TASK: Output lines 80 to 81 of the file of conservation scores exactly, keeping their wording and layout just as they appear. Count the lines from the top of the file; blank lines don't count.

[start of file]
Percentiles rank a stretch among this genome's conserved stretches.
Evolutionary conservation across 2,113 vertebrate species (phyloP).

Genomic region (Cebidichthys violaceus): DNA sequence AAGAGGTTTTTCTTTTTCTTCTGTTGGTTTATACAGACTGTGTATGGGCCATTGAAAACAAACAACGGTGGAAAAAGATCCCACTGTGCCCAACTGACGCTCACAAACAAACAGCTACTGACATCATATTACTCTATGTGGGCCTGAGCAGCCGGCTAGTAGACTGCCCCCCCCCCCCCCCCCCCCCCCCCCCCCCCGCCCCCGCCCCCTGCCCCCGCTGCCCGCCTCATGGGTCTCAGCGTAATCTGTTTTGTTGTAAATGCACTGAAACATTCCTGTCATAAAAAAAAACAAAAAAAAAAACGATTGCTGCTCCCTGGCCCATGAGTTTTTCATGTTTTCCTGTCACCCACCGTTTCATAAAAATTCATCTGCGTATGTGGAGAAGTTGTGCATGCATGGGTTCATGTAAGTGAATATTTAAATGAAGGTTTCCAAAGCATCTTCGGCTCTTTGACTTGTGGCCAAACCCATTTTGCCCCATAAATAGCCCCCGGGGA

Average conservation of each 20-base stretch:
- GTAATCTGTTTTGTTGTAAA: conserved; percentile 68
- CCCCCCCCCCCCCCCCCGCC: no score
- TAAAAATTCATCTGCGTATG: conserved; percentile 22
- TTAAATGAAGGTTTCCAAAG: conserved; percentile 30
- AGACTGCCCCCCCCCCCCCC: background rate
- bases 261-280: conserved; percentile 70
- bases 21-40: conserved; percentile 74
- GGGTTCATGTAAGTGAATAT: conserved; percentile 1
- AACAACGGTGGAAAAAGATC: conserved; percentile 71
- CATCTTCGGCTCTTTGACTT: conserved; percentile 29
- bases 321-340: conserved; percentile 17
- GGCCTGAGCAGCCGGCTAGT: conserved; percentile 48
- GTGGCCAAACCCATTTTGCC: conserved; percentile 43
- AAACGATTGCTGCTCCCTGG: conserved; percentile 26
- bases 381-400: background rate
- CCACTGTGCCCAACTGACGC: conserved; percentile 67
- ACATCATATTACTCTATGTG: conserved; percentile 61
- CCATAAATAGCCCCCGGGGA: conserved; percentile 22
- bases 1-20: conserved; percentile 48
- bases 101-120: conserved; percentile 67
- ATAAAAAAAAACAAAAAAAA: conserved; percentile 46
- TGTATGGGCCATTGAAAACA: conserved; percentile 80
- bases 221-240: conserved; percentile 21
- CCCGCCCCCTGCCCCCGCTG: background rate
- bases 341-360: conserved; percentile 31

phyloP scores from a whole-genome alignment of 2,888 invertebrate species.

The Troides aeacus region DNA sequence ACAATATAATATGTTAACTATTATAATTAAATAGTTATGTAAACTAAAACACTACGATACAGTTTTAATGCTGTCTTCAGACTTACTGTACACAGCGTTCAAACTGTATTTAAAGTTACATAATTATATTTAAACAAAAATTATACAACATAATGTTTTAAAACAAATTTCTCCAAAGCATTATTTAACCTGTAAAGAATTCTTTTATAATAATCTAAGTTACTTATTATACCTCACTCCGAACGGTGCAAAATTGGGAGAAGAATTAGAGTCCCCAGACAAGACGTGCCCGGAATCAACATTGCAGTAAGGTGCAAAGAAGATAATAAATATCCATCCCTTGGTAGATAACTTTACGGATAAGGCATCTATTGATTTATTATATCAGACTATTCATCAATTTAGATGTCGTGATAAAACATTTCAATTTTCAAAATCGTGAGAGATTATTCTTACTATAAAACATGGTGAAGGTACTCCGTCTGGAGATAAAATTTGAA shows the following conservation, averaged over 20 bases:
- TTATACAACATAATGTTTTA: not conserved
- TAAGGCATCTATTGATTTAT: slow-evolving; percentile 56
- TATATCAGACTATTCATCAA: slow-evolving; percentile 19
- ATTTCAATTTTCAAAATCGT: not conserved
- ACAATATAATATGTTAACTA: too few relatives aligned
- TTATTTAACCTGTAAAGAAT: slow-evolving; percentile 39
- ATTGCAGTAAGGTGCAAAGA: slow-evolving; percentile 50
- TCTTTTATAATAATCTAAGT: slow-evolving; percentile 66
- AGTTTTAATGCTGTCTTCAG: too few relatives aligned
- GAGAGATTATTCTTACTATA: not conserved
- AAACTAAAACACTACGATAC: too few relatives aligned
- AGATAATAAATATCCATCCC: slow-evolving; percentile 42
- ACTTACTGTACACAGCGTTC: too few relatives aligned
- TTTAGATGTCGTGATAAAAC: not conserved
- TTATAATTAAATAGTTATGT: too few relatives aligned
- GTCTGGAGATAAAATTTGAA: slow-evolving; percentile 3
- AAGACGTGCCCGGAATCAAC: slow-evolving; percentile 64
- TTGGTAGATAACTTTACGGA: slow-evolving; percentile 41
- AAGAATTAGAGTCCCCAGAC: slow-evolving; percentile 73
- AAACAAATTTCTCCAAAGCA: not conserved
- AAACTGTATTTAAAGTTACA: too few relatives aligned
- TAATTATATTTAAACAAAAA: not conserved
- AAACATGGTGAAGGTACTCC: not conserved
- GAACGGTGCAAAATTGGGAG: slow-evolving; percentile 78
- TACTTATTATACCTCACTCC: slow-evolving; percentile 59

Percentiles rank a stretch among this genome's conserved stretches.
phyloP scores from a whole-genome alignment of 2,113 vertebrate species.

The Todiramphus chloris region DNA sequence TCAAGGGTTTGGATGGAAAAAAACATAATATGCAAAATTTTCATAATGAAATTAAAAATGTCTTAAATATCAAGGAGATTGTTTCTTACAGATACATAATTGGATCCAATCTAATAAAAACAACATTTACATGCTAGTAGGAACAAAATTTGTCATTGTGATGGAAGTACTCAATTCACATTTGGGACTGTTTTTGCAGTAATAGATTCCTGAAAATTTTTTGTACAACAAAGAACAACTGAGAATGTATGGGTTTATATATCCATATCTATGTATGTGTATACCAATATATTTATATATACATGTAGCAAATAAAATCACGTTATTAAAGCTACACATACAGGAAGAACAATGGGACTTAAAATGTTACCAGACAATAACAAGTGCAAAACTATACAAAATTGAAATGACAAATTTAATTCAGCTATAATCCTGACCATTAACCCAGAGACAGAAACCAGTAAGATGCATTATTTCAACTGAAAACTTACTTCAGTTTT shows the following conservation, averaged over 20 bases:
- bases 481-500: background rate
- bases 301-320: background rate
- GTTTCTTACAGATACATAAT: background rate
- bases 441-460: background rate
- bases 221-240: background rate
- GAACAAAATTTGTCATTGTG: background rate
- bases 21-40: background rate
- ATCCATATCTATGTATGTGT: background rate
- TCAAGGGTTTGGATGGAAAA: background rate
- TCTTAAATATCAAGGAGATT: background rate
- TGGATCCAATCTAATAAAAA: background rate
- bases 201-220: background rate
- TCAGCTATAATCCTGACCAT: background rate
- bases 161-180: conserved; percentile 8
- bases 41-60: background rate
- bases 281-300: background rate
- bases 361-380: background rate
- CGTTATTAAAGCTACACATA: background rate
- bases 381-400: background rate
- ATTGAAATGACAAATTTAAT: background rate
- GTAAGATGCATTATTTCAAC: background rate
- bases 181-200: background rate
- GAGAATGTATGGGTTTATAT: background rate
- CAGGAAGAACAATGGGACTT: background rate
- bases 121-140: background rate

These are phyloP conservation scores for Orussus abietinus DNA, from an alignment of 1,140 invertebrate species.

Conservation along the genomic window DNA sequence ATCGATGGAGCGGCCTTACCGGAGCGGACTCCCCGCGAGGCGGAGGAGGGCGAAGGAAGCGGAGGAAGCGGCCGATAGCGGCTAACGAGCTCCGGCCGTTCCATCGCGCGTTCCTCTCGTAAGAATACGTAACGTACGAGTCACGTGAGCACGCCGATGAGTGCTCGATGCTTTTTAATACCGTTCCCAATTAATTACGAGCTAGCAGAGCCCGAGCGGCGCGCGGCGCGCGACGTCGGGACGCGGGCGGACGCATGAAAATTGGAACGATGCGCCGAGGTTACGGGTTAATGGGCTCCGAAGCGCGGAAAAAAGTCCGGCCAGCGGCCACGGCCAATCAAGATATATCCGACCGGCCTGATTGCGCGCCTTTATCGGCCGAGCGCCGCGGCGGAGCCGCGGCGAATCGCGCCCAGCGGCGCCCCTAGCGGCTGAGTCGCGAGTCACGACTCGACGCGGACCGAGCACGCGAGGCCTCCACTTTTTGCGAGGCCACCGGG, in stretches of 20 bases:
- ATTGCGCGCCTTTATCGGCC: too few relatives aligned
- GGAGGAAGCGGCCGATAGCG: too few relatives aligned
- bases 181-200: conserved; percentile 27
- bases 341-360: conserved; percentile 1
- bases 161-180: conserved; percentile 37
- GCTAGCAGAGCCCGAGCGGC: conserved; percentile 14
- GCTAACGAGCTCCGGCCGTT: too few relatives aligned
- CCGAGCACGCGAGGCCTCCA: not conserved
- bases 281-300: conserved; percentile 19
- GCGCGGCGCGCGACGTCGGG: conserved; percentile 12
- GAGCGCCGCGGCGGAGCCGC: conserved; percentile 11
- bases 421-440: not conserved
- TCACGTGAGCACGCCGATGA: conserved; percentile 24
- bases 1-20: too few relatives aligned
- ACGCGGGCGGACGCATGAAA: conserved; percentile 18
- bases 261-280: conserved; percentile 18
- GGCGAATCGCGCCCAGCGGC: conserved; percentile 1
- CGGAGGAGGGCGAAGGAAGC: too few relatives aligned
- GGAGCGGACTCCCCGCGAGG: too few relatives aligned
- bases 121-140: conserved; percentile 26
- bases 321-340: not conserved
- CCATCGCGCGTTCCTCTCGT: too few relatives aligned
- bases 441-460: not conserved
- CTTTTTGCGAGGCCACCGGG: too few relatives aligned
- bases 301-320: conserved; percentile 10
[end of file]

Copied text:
- GTAAGATGCATTATTTCAAC: background rate
- bases 181-200: background rate